Subject: '66 Chris Craft Sea Skiff (ply delamination)
Date: Mon, 25 Oct 2004
I have a '66 (I think) Chris Craft Sea Skiff. If you notice in the pictures included, there are some parts where the plywood lamination on the strakes have started to separate. This is only happening on the top layer of the plywood though.
In your honest, not liable, but expert :-) opinion judging by these pictures, can I just inject these areas with epoxy, clamp them back together, and let them cure? Then go through and sand everything back to normal and paint from there?
Do you suggest a step by step product process (i.e. inject CPES, apply filler where needed, sand, then paint)? Also do you have paint that works for this? I want to repaint the entire hull. If not, do you suggest any paint? Thanks for all the help. I will anxiously be awaiting your reply.
Thanks for the images. They make answering your questions much easier.
And the answer is, it depends. If the delamination hasn't curled too badly, your likelihood of a successful rebonding is quite high, if the job is done right. If the curl is severe, as I see in some places, the chance of the wood pulling apart again is much higher. In these cases it is not the epoxy that fails, but the wood right behind the glue that breaks. The wood is just too used to being in its current shape, and will pull hard until the wood itself breaks.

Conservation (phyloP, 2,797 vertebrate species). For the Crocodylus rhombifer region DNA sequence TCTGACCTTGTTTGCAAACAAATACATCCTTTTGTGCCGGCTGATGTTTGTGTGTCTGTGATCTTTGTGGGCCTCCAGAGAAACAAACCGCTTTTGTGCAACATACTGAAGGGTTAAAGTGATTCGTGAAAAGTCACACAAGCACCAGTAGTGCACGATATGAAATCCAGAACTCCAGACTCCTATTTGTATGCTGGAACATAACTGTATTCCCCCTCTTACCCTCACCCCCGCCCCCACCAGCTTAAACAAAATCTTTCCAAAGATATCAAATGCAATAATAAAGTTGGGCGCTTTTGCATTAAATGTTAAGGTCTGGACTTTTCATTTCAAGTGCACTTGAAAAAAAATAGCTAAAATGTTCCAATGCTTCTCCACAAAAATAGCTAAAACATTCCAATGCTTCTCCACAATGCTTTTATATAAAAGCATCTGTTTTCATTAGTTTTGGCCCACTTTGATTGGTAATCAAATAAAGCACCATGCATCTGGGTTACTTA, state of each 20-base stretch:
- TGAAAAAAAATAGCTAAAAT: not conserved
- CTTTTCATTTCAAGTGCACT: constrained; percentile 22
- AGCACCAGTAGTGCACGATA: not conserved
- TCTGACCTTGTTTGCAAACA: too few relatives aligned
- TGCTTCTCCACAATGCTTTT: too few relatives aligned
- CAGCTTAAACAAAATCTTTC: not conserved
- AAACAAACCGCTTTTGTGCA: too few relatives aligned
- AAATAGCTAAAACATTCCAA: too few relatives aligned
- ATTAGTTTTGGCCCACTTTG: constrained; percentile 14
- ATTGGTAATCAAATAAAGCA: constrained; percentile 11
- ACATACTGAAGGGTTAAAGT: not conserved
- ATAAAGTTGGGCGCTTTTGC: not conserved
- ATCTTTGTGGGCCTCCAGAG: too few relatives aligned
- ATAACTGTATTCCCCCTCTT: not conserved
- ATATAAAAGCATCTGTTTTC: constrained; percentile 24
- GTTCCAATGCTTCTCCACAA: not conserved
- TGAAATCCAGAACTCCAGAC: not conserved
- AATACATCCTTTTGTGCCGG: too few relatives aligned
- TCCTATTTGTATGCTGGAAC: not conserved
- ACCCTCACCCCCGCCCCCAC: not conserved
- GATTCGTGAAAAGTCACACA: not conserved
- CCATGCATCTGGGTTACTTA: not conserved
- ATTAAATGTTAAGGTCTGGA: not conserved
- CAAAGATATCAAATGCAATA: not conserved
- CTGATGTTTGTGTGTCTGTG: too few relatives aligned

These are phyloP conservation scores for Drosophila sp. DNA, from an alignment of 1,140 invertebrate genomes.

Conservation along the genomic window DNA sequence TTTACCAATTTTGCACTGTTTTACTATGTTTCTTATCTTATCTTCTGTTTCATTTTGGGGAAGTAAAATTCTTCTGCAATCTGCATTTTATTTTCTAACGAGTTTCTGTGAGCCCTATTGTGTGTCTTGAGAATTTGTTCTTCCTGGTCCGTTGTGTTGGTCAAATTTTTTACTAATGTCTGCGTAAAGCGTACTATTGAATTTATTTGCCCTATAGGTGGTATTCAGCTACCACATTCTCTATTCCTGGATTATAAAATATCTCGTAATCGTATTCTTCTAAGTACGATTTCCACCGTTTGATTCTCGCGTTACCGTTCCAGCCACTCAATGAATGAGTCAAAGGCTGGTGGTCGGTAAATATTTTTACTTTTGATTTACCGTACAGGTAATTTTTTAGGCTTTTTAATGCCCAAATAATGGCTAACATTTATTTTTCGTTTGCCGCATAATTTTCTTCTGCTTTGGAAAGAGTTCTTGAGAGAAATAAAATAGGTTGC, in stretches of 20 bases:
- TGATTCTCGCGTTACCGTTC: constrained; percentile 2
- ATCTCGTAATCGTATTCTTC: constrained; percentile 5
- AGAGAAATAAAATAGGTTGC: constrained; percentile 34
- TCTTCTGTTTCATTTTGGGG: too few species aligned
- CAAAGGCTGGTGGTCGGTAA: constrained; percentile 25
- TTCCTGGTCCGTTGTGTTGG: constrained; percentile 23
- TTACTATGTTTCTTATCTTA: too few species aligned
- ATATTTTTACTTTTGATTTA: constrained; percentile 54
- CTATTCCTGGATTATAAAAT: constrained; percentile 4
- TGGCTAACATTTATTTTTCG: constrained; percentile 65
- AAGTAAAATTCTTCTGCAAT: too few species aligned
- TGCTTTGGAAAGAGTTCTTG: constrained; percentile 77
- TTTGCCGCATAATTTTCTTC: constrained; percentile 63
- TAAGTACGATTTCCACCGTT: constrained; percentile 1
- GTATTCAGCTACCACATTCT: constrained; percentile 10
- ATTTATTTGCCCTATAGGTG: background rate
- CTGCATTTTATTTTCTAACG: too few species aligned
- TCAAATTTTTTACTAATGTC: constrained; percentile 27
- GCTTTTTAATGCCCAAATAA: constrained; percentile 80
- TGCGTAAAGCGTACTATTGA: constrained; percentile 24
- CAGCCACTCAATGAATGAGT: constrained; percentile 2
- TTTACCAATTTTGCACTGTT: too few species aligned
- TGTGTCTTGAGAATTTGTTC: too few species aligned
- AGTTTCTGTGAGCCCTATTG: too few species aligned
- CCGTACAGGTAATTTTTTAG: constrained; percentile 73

For severe curl, I would cut the layer away, prime the wood with CPES, and then glue in a new piece of plywood of the correct thickness with some All Wood Glue, or if the missing piece is small enough, just rebuild it with some Fill-It Filler.
As a rule of thumb, if you can press the wood back into shape fairly easily with your hand, you will have good luck re-gluing it. If you would have to use clamps to get the wood in place, I would think about cutting and gluing new wood.
Also you want to keep an eye out for areas that aren't visibly curled or bubbled, but may be delaminated as well. knocking on the wood with the butt of a hammer or wood mallet will often reveal hollow sounding sections in plywood that seems fine to the eye. Sometimes CPES alone will re-glue these areas, but often you need to follow this up with some L & L resin pumped into the crack and then spread around. This is usually harder that fixing the more visible damage.
We do sell some very durable paints that would be fine for your boat. They are a semigloss and come in a limited number of colors. Many boat owners like the high gloss finish that more traditional boat paints provide. There are many high quality polyurethane or epoxy paints that would be fine to use over wood that has been primed with CPES first if you want a high gloss or a color we don't provide.
Please let me know if you have further questions.